I'm guessing this is the same as the Read to Me books in the B&N Nook app? I think Mel Gross had mentioned he used that app on his iPad, so he (or someone else) might know if the read aloud feature only works on Android or on iOS devices too.

My daughter's too old for that nowadays. I haven't looked into it, but if you want, I will. Let me know here.
post #13 of 26
Quote:
Originally Posted by melgross View Post

My daughter's too old for that nowadays. I haven't looked into it, but if you want, I will. Let me know here.

If you don't mind Mel.

I checked one on my wife's Nook (something about Elephants) and it looks like a nice feature for the little ones.
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post #14 of 26
For those that aren't aware of it -- there is a wealth of free books out there at:

Gutenberg.org

Most of these come in both ePub (iBook) and Kindle format.


Also, if you run across some text that you want "publish" into iBook format, the Mac Pages app can export in ePub format -- including images, etc.

My 15-year-old granddaughter "wrote," and had us group read, an iBook to try to sell the family on spending $500 to attend NASCAR this summer at Infineon... Nice effort, but the jury's still out.
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post #15 of 26
Quote:
Originally Posted by Gatorguy View Post

If you don't mind Mel.

I checked one on my wife's Nook (something about Elephants) and it looks like a nice feature for the little ones.

It's the B&N Nook Kids App that has kid books with Read To Me. Careful though...it ONLY seems to work for books that are marked Read To Me and not the ones marked Read and Play which I think work on the NC.
post #16 of 26
Slightly off topic but... Still no iBooks reader for the Mac!
-No syncing of books or bookmarks/highlighting etc. across your Mac and all other devices... This is pretty frustrating.

I'm often reading when I'm out (on my iPad) and at other times I want to continue reading the same book on a Mac in the office. And with no syncing on the Mac I have to resort to reading the same book as a pdf. No bookmarks, no save point, no highlighting etc. Very annoying.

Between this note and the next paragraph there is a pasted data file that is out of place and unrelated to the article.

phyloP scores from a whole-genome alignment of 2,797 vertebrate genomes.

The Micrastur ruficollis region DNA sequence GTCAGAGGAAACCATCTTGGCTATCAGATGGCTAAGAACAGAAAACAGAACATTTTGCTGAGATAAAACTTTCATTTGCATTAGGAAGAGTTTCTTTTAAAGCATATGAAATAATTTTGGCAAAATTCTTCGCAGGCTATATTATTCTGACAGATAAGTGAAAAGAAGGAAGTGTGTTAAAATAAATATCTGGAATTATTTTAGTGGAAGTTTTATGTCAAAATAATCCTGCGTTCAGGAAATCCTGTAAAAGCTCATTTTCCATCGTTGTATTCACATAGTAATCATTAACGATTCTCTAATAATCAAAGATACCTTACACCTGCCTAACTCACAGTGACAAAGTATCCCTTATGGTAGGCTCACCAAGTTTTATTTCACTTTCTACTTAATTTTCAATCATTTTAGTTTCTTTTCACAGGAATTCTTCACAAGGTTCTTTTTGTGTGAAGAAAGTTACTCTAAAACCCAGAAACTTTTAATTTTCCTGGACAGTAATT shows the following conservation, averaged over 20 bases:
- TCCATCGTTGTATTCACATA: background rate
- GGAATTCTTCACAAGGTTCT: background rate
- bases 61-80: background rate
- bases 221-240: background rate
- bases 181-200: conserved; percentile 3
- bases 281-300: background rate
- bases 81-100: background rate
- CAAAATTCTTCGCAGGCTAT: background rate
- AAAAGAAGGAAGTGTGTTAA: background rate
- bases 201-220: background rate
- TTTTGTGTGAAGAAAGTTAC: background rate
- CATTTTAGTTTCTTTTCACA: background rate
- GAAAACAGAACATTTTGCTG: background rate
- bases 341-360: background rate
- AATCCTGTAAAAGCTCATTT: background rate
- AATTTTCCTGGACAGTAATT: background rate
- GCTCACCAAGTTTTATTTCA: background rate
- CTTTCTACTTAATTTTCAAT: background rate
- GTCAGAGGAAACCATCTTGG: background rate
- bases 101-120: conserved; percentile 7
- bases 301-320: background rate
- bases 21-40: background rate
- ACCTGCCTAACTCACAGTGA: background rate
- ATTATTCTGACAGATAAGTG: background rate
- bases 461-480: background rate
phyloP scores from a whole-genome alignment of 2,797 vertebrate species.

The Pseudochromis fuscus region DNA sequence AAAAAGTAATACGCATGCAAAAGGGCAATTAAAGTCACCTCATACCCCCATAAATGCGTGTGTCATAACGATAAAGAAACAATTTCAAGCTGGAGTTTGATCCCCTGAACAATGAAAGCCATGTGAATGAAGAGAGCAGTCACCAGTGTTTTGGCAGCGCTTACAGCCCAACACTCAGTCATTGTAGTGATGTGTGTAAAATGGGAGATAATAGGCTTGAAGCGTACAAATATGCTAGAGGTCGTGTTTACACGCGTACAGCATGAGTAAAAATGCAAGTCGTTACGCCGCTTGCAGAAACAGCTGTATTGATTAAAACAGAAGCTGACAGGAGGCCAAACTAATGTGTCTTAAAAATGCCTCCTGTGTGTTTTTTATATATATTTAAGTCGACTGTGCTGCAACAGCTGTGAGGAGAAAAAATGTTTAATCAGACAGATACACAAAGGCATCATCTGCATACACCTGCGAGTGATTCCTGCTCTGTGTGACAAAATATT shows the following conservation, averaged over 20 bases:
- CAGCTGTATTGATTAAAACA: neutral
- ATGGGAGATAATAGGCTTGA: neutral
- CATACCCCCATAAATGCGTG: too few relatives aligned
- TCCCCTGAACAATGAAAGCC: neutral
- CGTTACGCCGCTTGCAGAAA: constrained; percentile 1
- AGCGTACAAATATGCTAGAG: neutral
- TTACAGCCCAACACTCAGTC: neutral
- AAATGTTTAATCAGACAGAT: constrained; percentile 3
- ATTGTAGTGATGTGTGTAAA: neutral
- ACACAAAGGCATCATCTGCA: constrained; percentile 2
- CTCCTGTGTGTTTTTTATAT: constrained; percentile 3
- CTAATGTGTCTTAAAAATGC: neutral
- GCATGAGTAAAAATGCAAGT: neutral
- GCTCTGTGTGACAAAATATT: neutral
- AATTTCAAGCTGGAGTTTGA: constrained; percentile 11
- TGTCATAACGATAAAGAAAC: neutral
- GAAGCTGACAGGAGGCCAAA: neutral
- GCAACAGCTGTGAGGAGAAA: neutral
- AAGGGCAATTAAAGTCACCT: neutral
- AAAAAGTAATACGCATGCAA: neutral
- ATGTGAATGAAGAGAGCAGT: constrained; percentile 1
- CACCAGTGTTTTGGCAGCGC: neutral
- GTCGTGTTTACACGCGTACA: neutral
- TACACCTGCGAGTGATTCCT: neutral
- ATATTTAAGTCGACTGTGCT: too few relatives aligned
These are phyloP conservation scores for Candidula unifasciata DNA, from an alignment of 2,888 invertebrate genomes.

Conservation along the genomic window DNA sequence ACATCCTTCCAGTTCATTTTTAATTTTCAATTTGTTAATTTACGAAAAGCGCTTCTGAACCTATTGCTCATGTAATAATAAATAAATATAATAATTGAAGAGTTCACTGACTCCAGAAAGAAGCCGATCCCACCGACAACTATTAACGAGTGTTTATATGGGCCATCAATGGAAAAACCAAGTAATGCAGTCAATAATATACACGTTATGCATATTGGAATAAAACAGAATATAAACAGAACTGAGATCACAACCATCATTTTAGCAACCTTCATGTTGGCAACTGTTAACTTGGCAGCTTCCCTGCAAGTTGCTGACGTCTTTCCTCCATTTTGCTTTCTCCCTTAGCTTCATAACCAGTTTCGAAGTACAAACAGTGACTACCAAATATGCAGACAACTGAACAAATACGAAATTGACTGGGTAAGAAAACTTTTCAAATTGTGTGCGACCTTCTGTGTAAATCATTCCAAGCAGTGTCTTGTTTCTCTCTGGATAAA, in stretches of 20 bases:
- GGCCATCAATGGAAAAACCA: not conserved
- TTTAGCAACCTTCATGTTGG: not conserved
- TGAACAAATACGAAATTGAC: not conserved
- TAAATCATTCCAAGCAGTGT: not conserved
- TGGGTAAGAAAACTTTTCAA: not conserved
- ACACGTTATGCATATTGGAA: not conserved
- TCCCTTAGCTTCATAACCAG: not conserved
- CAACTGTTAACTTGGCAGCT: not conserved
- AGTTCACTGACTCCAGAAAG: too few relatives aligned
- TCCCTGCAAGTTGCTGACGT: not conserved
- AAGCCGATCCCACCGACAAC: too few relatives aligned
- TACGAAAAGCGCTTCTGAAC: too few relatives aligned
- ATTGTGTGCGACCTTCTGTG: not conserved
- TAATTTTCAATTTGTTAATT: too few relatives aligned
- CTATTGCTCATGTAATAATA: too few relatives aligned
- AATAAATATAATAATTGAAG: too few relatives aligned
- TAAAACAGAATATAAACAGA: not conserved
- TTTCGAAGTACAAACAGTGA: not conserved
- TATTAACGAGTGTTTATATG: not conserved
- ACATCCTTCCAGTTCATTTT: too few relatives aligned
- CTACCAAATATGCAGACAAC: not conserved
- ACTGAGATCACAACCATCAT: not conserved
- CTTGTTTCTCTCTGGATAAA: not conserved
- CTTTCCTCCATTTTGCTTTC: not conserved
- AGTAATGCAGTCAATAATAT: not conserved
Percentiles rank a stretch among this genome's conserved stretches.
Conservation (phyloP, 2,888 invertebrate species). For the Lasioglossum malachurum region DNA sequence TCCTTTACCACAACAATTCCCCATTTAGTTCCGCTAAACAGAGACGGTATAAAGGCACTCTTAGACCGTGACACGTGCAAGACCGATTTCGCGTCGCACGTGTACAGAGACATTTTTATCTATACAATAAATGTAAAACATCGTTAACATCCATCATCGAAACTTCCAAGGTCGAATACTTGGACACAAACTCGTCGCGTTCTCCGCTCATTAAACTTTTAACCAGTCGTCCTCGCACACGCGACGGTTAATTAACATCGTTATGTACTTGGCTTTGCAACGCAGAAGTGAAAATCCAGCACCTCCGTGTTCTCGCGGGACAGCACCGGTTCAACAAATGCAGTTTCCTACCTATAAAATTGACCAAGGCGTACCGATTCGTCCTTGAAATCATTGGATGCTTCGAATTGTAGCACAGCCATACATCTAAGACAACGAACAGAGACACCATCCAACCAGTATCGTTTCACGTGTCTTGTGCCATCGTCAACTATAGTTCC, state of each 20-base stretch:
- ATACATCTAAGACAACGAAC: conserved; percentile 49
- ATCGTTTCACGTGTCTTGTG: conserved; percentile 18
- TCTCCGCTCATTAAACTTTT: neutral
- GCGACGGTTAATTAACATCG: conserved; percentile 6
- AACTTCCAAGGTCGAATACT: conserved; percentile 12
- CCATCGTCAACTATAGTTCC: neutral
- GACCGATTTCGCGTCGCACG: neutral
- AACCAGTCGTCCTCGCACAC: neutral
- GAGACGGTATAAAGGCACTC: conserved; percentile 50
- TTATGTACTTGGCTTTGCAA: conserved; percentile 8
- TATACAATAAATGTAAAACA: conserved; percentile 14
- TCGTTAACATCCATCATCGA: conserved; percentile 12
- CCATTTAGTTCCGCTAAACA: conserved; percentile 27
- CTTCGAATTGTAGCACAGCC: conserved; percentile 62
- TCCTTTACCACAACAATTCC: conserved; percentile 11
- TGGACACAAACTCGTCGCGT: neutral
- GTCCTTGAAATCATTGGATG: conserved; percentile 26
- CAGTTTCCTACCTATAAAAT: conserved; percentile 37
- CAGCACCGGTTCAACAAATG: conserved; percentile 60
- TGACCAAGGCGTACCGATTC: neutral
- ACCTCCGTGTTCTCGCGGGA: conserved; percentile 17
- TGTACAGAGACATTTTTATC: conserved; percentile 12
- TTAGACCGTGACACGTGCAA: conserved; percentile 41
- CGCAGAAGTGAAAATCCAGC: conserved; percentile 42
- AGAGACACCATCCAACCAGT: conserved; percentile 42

This is so unlike Apple not to have this covered. Kindle has an app for the Mac and with full syncing across devices. Come on Apple wake up! Get it done.

Am I the only one that has this issue?
post #17 of 26
Quote:
Originally Posted by Dick Applebaum View Post

For those that aren't aware of it -- there is a wealth of free books out there at:

Gutenberg.org

Most of these come in both ePub (iBook) and Kindle format.


Also, if you run across some text that you want "publish" into iBook format, the Mac Pages app can export in ePub format -- including images, etc.

My 15-year-old granddaughter "wrote," and had us group read, an iBook to try to sell the family on spending $500 to attend NASCAR this summer at Infineon... Nice effort, but the jury's still out.

Yes, this is a great resource. I've tucked a few "books" away for future reading from there.

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post #18 of 26
Nice...

now maybe Apple can work at getting books on the local iBookstore. A selection of 'out of copyright' books does not cut the mustard. While they are at it, maybe some TV shows in itunes.
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post #19 of 26
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Originally Posted by mrMiaggi View Post

-No syncing of books or bookmarks/highlighting etc. across your Mac and all other devices...

ibooks syncs across devices, but not to the mac
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post #20 of 26
It's good that they have pro narrators instead of a computer voice.
post #21 of 26
Quote:
Originally Posted by cycomiko View Post

ibooks syncs across devices, but not to the mac

yes i know. But not to the Mac (because there's no iBooks app for the Mac!) so there's no continuity in reading. Apple does a great job with user-experience but they've dropped the ball on that one.
post #22 of 26
Does anyone have a list of how much of the which ePub specification iBooks fully supports?

That list would be more interesting to me.

http://idpf.org/epub3_proposed_spec_released

Quote:
EPUB 3 Proposed Specification Released
MAY 23, 2011
New York, NY, May 23, 2011 (PRESS RELEASE) - The International Digital Publishing Forum (IDPF) today announced that EPUB® 3 is now a Proposed Specification for final member and public review. EPUB, an XML and Web Standards based format developed by the IDPF, has become a key global standard in the rapidly developing digital publishing industry, enabling digital books and publications to be portable across devices and reading systems. EPUB 3 is a major revision of the standard that aligns EPUB with HTML5 and adds support for key emerging requirements including video, audio, interactivity, vertical writing and other global language capabilities, improved accessibility, MathML, and styling and layout enhancements.